The Gospel Works: Introduction

Today’s post is part of a series to help us take what we learn on Sunday into the rest of the week. These posts summarize the main points from the week’s sermon and include questions for continued reflection and prayer. The posts in this series are written by members of our church’s Adult Christian Formation team.


This past Sunday, our service theme was “God’s Grace Changes Us.” Pastor Bobby preached from Titus 2:11-14 and 3:3-8 about how “The Gospel Works.”

As William Wilberforce pointed out in his book “A Practical View of Christianity,” the gospel effects changes in our lives. It motivates us to act as Christians.

This motivation relies on the fact that the impact of the gospel of God’s grace is deep and wide. Different people react differently to different situations. We are motivated by different things as we choose to do right or wrong. But no matter what our personality is, God’s grace goes deep and changes our hearts. We not only repent of our sin but of the deep motivation behind why we sinned.

God’s grace also has wide implications for how we live. It should affect more than just our private lives, changing all of life.

Paul also points out that grace beautifies the church community. The people where Titus lived, on the island of Crete, were known for their lack of self-control. So Paul repeatedly tells them to develop self-control. By having that virtue, they would be distinct from others around them.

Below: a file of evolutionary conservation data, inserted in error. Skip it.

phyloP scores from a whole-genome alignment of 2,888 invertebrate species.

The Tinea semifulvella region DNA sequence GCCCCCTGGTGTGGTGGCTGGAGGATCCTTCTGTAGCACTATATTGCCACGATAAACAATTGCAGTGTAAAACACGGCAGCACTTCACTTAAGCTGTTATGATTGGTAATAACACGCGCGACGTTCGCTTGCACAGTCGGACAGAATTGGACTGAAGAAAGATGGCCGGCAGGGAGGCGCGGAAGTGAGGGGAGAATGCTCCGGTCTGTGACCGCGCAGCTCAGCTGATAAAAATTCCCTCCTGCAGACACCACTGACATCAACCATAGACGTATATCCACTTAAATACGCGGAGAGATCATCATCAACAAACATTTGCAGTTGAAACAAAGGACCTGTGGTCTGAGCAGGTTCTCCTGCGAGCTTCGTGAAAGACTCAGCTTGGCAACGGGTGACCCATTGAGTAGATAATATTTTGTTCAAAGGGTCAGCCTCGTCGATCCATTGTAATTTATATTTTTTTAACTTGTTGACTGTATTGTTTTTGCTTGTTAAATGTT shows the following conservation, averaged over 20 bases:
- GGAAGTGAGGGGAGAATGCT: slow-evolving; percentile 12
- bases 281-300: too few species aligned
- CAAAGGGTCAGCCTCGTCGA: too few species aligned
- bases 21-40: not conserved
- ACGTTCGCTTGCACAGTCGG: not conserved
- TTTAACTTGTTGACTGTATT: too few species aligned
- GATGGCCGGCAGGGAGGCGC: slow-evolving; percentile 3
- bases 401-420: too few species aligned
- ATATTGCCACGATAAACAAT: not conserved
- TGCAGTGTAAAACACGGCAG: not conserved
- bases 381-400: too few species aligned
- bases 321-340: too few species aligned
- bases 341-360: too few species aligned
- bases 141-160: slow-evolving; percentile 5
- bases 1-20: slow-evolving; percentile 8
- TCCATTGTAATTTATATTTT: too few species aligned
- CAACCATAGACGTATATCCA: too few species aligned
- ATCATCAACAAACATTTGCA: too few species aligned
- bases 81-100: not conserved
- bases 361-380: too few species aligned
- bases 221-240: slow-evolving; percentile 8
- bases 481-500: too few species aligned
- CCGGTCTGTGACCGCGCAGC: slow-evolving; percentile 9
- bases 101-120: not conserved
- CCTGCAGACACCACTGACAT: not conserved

That kind of change flows from belief in God’s grace. The gospel informs life, and doctrine changes how we act. This can be seen in the impact of justification by grace through faith, a doctrine that changes our view of our worthiness before God. If we rely only on the work of Christ to justify us, we will have a realistic assessment of our own status that keeps us humble without being crushed by our imperfections.

Questions for prayer and reflection:

  1. What is one of your core motivations? Ask, for instance, why would you lie about something? Or what would upset you more than most other things would?
  2. How might your deepest motivation need to be challenged by God’s grace revealed in Jesus? Pray that God will change your heart and make the grace described in the gospel your main motivation in life.
  3. How might the implications of God’s grace go beyond your private life into your interactions with other people?
  4. How has the gospel beautified the life of someone you know?
  5. Would it change your view of yourself if you more fully understood that Jesus justifies you through his own righteousness and not any righteousness of your own?